ence ; 1 Thall therefore, with regard to the par-
ticular and different Nature of the Parts, make
another fourfold Division thereof under the ge-
neral Heads following: (1.) Arithmetic. (2.)
Geometry. (3.) Mixed Mathematics. And, (4.)
Mechanics. Of all which, and their various Sub-
divisions, a little.

Of Arithmetic.

A'R IT HME T I C. ARITHMETIC is the Doctrine of Computation in general, or the Art of estimating Quantities of Number or Magnitude, and ex. pressing them in Characters of a known and determinate Value or Signification: The fundamental Rules of doing which are (after learning the Value of the Characters, which is callid Na



meration) five, viz. (1:) Addition, by which van Its Rules. rious and different Numbers of Things are col !! lected into one Sum, which is calld the Total or Amount of all. (2.) Substraction, by which one Number or Quantity is taken from another in order to know the Remainder, Difference, or Excess of the Greater above the Leffer. (3-) Multiplication, by which one Number, calid the Multiplicand, is increased or multiplied by another, callid che Multiplier, so many times as is express'd thereby; the Result of which is called the Produt. (4.) Division, by which one Number, callid the Divisór, may be substrated from anocher, call'd the Dividend, so many times as it is contain!d therein, which is express'd by a third Number call'd the Quotient. (5.) Evolution, or the Extraction of Roots out of any Power, as the Square, the Cube, the Biquadrate, the Surfolid, &c. which are produced by multiplying any Number, call'd the Root, into itself 1, 2, 3, 4, 170 5,&c. times respectively.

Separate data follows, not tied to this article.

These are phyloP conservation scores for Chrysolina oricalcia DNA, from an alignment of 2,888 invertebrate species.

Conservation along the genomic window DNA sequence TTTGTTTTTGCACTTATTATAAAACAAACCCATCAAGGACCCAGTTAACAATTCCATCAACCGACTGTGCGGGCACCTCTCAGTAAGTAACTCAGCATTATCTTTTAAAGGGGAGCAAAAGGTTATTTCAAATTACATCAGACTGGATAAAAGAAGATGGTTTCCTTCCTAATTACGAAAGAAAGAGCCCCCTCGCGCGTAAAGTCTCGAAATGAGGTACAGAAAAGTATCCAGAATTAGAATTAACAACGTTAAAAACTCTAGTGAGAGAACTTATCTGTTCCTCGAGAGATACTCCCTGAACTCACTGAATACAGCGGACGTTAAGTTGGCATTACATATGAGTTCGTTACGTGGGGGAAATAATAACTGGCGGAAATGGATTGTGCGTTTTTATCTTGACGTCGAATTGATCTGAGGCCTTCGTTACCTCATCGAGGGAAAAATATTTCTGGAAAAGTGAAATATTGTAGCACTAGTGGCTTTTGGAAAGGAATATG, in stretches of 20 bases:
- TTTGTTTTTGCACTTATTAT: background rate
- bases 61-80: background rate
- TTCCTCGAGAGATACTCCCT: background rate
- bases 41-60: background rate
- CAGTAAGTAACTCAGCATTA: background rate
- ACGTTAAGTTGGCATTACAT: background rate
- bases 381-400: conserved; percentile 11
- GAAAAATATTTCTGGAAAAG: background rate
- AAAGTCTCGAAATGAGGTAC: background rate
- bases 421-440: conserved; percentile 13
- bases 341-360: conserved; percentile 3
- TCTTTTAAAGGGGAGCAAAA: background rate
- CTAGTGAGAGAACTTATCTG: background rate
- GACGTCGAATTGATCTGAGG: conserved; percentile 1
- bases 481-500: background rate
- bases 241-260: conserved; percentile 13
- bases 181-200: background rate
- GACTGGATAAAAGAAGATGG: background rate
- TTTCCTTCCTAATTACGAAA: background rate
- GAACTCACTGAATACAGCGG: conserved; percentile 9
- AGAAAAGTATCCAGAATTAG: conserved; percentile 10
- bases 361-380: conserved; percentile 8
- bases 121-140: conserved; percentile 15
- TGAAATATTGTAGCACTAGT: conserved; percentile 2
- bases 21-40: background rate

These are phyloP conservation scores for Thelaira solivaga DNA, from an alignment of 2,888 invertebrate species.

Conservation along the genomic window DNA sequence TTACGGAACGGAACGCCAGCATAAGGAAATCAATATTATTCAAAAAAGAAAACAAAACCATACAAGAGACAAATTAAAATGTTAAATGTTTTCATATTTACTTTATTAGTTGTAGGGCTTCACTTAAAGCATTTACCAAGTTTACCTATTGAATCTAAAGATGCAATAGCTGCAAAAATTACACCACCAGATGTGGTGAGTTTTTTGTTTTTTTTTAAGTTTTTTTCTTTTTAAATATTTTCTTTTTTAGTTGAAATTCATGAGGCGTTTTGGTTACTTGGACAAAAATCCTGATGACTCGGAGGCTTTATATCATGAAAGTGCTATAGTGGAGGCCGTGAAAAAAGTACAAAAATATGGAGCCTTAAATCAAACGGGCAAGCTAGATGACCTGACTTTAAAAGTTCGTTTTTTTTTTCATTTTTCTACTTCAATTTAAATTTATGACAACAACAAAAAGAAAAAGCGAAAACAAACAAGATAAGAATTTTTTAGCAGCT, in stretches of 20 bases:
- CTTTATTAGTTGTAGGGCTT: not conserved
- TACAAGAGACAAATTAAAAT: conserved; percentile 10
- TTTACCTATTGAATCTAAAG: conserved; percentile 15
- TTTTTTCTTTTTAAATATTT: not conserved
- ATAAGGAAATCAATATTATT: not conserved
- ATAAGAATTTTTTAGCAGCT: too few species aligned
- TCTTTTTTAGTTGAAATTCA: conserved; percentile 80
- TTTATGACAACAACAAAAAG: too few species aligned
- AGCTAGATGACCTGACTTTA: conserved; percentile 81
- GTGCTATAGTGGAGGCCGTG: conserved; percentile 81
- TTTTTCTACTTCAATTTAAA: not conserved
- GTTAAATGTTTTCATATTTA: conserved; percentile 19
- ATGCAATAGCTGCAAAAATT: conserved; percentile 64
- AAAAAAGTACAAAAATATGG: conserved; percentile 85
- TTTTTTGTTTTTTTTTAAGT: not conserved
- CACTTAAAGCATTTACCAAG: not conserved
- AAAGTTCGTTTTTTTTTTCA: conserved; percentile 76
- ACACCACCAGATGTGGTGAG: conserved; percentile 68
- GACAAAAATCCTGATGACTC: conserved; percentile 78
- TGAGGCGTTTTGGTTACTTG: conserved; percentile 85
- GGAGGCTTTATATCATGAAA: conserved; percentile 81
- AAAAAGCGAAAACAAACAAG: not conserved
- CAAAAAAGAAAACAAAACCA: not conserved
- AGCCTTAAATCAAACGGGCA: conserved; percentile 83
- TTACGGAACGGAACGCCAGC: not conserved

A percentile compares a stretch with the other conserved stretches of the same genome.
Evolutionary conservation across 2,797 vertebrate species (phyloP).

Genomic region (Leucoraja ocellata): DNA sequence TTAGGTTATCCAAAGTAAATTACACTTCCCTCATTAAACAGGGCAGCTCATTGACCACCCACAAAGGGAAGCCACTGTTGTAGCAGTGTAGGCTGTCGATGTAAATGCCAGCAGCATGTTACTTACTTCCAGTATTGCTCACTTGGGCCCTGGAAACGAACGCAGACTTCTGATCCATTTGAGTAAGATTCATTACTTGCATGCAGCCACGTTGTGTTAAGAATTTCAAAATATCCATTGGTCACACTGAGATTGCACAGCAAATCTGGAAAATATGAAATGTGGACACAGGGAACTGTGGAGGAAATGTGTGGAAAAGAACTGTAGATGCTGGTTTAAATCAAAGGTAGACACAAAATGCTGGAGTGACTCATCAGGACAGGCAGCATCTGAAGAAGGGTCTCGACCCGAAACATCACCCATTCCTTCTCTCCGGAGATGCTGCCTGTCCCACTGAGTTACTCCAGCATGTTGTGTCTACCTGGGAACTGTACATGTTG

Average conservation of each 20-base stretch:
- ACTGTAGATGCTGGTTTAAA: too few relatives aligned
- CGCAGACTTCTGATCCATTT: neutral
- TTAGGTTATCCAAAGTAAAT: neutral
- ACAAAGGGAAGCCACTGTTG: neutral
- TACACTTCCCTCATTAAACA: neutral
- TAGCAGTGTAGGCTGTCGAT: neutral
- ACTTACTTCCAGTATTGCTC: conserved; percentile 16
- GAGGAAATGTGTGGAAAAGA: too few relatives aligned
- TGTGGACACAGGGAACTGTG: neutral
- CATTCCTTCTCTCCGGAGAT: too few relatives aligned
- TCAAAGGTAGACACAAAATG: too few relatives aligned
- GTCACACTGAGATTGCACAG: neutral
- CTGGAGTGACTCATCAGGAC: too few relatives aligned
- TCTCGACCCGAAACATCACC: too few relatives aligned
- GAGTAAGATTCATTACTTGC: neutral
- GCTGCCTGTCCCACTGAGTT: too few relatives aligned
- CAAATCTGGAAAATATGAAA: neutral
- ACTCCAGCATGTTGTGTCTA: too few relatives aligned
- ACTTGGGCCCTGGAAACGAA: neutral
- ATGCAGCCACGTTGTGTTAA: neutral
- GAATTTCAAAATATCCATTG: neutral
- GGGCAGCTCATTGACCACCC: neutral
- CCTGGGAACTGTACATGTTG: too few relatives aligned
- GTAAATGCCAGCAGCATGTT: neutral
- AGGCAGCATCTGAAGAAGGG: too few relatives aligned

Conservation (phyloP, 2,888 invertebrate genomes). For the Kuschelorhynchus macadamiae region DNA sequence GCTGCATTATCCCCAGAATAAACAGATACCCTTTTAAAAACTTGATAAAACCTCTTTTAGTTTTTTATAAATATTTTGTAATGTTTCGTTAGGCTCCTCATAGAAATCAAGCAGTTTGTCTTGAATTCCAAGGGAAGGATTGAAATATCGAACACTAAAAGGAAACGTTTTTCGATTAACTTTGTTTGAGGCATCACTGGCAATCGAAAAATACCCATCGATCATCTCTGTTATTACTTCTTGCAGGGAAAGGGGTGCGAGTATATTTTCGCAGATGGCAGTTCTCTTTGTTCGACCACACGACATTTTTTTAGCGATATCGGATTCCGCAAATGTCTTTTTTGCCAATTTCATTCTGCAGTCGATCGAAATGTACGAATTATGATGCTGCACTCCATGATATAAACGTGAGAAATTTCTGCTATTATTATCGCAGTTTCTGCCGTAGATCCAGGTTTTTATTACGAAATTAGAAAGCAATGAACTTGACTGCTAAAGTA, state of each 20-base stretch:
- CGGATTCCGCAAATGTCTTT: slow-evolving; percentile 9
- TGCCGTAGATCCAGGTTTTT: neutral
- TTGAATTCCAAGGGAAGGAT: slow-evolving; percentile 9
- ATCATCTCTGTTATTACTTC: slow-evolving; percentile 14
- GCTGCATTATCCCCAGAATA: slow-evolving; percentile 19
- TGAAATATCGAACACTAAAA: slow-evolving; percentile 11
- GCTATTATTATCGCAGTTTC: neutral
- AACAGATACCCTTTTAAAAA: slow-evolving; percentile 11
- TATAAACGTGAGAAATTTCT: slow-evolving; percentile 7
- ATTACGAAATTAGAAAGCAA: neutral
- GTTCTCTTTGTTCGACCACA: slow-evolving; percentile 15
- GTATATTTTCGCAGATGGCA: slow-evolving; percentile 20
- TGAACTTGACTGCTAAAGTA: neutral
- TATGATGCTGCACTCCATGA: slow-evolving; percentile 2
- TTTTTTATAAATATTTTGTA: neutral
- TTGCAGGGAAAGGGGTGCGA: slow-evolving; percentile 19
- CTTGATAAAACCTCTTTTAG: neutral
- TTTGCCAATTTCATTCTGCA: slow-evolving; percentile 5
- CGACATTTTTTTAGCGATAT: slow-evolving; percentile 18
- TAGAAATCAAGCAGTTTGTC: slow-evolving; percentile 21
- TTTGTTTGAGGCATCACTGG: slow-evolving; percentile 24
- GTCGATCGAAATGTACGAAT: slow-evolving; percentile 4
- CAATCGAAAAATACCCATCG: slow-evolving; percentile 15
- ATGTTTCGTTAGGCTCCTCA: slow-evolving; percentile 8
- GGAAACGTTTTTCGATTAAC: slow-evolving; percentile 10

The Art of Computation consists of the follow. The fevral ing Branches, viz. (1.) Numerical Arithmetic, or Kinds thereof. that which performs by Numbers. (2.) Logarithmetical Arithmetic, or that which computes by Logarithms or the Ratio's of Numbers. (3.) Specious Arithmetic, or Algebra, which useth Symbols or Chara&ters instead of Numbers. And" (4:) Fluxionary, which proceeds with the momentary Increments and Decrements of Quantity conlidera in a flowing State.